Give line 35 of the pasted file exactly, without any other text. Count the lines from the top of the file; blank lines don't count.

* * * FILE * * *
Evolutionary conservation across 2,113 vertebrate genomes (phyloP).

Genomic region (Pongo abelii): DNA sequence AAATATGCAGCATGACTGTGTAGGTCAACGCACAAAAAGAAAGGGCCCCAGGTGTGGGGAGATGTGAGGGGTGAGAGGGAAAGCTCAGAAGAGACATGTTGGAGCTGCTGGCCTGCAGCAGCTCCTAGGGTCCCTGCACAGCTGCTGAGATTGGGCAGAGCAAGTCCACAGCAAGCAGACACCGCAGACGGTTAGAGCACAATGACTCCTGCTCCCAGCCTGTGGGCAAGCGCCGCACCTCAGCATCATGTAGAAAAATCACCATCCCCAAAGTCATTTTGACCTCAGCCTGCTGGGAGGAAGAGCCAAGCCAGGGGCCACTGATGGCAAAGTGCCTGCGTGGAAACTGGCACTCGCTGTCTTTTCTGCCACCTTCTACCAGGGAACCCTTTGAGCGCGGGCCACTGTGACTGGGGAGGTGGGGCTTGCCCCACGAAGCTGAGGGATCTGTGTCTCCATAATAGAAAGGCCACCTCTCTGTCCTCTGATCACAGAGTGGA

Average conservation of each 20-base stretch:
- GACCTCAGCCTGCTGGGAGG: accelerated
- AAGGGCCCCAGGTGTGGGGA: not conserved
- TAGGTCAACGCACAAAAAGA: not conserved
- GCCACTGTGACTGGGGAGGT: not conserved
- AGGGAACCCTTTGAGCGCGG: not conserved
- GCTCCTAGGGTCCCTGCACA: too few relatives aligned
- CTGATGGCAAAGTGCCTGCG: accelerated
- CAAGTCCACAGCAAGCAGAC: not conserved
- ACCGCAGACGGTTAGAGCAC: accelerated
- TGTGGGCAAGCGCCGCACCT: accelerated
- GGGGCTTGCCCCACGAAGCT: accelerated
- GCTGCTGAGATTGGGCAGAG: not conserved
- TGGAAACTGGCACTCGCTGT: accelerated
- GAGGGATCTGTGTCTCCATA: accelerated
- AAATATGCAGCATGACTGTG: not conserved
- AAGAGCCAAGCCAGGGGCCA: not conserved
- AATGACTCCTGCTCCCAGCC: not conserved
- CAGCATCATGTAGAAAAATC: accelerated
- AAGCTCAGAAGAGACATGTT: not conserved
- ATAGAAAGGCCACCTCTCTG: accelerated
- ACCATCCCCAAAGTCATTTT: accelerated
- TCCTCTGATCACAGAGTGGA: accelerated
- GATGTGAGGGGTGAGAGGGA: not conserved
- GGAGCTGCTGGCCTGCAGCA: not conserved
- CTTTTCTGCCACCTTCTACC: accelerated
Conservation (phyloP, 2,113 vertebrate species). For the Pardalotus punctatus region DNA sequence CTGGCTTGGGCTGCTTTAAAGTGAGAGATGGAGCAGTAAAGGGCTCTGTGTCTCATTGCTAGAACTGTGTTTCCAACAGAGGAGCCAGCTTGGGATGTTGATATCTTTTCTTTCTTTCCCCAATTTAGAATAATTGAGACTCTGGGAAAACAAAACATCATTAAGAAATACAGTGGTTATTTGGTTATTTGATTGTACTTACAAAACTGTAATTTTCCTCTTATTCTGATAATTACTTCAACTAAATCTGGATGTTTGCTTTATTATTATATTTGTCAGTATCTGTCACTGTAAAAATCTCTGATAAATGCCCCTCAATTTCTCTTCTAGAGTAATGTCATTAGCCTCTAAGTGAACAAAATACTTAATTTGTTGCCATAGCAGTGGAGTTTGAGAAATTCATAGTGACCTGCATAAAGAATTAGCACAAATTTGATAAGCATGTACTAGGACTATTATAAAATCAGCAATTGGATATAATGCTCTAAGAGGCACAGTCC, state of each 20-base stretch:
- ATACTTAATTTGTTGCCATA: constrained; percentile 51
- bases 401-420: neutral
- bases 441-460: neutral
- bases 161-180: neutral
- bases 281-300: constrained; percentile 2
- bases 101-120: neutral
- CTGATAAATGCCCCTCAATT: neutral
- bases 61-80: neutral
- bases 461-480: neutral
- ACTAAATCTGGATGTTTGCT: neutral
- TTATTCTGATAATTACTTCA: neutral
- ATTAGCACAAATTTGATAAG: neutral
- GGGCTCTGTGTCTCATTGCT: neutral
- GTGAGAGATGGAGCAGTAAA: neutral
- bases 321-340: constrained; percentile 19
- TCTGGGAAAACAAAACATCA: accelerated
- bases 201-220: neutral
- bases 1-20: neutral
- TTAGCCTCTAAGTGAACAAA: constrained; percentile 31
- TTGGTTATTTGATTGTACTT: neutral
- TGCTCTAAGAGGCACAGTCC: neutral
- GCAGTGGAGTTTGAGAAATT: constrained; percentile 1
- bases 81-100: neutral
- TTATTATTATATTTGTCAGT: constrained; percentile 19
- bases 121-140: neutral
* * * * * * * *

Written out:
- bases 101-120: neutral